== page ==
And apparently all they could find were scraps of tripe (aka animal stomach), beef stock, peppercorn and a few vegetables, as these are the main ingredients of pepper pot.
Though pepper pot may not sound like much to celebrate, the soup got the soldiers through the harsh winter, earning it the title “the soup that won the war.”
Celebrate Pepper Pot Day by making yourself a pot of pepper pot soup (recipe), but don’t eat it yet. Fill your bowl and head out into the cold outdoors to get the full effect of the soup’s warming powers.
By the way, we’ll totally understand if you substitute the tripe with chicken or beef. And if not, we’ll understand that, too.
Sources: holidayinsights.com, punchbowl.com, wikipedia.org
Eggnog is a popular holiday drink in the U.S. and Canada and is made with milk and/or cream, sugar, raw eggs (beaten), spices (particularly nutmeg) and (optionally) liquor, such as brandy or rum. It’s also very tasty…and very high in fat and sugar. Seriously. You might want to pass it up this year if you’re cutting back the calories. However, you can still enjoy eggnog without the high amount of fat and cholesterol by making or purchasing eggnog with skimmed, low fat, soy or rice milk.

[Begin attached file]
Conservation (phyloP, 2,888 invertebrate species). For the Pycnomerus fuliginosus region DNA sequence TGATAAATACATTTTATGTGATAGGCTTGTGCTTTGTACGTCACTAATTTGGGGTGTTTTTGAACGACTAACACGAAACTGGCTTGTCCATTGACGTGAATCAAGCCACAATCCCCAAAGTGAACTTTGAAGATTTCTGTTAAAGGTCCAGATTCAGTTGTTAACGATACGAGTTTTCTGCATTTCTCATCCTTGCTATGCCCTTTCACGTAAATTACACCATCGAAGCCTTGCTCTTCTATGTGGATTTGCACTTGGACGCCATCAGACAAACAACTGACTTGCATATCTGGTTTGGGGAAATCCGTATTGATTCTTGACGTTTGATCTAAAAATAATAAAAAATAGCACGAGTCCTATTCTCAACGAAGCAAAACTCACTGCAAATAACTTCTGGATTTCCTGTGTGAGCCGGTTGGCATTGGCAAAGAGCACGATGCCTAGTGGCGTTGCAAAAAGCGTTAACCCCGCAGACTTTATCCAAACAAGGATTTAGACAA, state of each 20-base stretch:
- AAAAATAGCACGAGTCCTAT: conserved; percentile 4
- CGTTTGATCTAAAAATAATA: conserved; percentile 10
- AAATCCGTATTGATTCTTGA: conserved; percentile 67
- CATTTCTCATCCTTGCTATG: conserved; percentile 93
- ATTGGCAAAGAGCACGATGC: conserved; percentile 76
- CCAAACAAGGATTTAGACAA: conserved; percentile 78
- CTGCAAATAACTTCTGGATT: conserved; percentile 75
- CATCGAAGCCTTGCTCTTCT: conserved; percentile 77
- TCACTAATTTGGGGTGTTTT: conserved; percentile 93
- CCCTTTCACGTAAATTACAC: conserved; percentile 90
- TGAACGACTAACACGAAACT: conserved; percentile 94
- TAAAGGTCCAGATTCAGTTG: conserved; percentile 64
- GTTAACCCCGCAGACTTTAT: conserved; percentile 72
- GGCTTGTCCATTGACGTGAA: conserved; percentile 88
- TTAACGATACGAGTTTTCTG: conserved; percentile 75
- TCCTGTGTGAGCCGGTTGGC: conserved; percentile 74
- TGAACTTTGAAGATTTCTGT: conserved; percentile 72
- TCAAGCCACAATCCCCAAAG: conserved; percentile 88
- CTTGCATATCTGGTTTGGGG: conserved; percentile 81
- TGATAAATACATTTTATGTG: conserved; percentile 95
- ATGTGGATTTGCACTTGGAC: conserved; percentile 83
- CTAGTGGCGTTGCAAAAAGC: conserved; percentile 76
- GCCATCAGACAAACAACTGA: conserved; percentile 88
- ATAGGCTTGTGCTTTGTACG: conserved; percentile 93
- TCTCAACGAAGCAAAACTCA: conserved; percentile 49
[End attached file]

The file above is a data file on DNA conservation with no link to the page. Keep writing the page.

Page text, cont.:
Celebrate National Eggnog Day by making eggnog for your family! (But we won’t be disappointed if you go with commercial eggnog.)
Eggnog drink recipes:
If you want to go all out on National Eggnog Day, whip up one of these eggnog-based desserts:
Note: Commercial eggnog does not contain raw eggs. However, when making homemade eggnog (which includes raw eggs), use pasteurized eggs. Some recipes may also instruct you on how to cook the eggs for additional safety.
Sources: holidayinsights.com, punchbowl.com, wikipedia.org Photo Source: Konstantin Ryabitsev, CC-BY-SA-2.O, via Wikimedia Commons